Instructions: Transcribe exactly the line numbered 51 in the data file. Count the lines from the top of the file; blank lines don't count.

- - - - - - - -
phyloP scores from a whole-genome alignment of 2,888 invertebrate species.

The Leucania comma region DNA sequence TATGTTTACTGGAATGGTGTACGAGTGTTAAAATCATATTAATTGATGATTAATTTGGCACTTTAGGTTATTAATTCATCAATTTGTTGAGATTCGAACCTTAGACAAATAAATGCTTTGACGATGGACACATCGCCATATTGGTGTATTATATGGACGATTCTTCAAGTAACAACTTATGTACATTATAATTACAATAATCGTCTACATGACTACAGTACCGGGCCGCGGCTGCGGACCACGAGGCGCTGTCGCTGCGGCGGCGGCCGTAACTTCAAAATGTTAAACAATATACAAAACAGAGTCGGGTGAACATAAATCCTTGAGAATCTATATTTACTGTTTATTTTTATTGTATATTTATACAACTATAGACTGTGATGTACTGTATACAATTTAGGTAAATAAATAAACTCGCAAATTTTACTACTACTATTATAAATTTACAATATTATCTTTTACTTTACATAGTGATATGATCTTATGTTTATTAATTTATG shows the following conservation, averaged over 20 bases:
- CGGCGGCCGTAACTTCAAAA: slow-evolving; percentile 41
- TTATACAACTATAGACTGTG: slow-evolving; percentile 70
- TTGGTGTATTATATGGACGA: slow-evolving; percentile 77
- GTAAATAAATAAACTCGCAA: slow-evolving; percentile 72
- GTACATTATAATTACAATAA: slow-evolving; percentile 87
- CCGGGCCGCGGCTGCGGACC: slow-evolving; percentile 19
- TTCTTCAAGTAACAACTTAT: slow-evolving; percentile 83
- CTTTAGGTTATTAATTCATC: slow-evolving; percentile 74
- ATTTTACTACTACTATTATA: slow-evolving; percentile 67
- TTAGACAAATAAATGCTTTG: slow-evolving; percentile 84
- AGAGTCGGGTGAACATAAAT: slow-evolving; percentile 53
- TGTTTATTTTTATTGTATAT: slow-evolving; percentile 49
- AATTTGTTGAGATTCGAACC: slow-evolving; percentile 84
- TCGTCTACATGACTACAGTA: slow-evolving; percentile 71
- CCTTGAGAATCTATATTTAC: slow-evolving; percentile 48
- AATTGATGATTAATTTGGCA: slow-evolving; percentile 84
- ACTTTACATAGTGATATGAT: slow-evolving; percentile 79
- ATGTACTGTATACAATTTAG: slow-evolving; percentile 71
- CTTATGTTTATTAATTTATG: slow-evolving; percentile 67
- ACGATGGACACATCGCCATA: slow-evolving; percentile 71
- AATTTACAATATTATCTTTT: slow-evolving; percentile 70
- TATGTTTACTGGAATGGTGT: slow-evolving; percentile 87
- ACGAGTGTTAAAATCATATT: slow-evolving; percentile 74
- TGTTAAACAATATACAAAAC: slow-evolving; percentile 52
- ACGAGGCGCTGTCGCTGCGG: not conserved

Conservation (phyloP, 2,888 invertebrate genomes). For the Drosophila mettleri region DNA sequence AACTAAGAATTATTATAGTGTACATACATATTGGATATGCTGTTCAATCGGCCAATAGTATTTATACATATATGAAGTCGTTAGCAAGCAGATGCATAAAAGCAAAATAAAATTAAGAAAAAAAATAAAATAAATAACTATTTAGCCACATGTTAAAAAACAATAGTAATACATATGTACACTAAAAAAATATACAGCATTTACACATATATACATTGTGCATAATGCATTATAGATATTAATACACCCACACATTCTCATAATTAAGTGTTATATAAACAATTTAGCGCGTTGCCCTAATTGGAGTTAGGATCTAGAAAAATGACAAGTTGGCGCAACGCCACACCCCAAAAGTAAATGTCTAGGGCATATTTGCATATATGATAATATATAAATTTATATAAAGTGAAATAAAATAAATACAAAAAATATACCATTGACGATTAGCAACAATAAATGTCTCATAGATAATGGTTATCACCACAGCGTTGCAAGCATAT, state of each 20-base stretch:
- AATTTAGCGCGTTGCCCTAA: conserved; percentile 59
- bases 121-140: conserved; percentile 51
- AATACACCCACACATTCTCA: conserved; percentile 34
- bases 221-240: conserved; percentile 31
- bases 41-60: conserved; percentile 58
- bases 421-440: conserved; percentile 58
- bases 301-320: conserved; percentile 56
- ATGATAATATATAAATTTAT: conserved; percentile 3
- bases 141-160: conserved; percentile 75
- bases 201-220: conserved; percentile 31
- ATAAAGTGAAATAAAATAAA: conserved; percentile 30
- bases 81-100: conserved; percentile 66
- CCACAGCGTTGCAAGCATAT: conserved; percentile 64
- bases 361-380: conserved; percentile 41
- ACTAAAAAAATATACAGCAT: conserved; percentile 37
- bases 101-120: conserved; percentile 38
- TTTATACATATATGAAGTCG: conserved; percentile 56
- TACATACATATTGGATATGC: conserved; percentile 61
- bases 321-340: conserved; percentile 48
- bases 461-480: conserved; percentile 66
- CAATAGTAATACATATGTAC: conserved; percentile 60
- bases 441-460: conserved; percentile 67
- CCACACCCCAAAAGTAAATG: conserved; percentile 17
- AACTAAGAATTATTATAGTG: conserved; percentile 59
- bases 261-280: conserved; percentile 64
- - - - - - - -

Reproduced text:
- CCACACCCCAAAAGTAAATG: conserved; percentile 17